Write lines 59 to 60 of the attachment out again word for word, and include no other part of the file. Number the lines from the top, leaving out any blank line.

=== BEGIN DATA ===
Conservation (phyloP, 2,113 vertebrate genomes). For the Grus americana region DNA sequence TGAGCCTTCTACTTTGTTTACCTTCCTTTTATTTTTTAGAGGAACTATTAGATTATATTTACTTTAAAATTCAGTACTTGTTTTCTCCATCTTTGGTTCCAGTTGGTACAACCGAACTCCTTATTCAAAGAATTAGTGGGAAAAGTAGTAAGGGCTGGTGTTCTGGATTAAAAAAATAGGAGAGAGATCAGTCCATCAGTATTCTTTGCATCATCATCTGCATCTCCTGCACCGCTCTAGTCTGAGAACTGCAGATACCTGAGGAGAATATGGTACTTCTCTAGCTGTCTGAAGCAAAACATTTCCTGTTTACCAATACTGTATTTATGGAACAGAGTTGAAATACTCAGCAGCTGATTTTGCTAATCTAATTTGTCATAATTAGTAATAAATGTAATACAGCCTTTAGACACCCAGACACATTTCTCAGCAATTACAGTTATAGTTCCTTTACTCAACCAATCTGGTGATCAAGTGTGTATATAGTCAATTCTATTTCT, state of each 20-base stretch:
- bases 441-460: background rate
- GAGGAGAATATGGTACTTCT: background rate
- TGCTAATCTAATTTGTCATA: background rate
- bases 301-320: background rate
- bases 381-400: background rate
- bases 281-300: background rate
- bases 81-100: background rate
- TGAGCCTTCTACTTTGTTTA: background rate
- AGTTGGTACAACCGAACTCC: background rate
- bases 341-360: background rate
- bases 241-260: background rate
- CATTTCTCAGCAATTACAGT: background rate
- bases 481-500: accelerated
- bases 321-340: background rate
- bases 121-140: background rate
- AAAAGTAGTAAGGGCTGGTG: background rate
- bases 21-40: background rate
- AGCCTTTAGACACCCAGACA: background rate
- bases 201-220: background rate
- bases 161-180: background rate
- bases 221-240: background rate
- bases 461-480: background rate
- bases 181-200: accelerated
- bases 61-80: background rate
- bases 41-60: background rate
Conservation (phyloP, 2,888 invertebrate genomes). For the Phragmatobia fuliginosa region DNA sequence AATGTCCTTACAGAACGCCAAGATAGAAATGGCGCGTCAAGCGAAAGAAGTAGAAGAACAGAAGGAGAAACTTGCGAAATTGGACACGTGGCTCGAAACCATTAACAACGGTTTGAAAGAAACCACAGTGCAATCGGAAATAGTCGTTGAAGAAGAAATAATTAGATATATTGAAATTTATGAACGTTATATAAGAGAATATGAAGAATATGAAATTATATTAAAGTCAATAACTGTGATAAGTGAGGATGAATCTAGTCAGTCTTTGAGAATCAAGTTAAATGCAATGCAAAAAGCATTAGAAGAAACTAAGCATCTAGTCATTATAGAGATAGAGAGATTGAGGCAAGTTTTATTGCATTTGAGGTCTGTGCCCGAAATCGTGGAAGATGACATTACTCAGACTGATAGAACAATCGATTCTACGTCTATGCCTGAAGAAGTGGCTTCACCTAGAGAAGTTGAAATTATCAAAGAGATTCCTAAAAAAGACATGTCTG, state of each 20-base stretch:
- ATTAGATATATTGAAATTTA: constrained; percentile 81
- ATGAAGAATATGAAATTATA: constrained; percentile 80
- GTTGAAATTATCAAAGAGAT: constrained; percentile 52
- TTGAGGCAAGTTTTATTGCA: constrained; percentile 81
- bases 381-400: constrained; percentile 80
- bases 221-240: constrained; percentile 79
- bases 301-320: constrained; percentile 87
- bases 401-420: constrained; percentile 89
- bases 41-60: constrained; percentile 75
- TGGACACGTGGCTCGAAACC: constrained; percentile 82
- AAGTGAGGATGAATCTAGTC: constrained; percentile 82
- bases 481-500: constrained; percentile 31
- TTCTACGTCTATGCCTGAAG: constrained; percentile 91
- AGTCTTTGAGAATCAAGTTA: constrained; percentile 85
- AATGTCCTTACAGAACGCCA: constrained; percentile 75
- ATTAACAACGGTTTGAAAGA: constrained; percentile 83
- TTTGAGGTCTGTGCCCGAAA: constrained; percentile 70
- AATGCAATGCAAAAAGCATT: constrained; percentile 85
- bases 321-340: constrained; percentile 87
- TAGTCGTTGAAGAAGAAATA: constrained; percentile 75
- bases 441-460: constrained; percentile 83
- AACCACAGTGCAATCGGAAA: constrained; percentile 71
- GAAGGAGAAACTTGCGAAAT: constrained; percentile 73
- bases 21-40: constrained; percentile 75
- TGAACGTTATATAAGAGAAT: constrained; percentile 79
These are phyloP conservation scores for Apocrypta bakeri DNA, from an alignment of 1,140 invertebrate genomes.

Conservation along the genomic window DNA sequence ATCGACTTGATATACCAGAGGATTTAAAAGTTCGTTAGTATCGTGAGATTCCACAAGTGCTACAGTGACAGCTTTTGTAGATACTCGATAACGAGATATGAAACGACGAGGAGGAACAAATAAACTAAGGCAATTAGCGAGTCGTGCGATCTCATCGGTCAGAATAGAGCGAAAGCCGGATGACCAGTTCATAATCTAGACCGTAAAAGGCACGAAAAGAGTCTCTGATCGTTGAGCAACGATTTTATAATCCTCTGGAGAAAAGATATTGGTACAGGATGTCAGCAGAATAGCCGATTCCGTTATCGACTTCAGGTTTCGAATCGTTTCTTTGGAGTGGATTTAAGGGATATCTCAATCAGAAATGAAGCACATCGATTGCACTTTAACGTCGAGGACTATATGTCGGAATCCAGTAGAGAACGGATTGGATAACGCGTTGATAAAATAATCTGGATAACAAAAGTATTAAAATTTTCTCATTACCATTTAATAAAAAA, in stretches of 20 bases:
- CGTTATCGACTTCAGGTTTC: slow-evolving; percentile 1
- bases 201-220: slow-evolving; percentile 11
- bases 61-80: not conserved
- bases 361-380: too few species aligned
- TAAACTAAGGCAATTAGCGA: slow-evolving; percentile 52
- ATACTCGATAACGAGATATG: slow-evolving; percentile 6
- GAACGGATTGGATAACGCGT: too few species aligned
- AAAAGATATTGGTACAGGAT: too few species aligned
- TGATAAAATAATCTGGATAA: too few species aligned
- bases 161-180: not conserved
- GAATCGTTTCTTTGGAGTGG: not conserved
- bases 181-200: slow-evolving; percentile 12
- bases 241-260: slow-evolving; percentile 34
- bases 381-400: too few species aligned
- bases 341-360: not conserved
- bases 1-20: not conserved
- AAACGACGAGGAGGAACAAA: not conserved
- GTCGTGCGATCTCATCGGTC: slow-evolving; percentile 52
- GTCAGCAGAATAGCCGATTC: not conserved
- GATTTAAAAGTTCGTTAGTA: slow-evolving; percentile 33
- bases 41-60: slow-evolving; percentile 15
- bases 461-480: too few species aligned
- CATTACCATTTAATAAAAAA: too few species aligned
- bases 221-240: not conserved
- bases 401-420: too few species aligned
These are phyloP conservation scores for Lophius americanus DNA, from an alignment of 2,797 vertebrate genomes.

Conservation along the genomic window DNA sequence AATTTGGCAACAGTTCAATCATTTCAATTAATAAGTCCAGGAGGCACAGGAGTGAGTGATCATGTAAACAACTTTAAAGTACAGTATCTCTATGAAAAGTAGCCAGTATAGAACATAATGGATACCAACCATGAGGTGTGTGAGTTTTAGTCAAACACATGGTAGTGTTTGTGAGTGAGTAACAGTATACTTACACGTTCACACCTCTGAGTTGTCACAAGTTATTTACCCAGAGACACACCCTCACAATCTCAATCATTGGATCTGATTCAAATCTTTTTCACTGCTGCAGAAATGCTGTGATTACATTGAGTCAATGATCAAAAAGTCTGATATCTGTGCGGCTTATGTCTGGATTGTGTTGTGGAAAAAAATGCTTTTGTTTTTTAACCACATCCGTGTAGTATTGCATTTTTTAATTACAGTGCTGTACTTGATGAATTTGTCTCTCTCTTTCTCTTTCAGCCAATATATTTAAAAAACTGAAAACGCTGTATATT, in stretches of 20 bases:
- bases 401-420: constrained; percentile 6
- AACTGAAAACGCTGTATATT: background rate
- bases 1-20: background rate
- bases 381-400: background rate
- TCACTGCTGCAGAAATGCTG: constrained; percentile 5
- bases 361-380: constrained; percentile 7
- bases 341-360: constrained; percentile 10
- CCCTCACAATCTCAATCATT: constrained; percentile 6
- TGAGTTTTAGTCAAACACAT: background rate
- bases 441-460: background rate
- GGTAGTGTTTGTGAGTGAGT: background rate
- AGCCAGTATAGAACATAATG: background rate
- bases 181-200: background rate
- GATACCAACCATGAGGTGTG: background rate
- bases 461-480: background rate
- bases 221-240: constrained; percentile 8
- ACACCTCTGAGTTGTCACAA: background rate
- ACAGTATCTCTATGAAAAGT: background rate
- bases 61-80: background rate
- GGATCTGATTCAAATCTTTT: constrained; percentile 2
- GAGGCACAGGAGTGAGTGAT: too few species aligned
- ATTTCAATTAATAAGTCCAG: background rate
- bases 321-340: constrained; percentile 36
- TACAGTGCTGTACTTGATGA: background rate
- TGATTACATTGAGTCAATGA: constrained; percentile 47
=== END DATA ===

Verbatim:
- TAAACTAAGGCAATTAGCGA: slow-evolving; percentile 52
- ATACTCGATAACGAGATATG: slow-evolving; percentile 6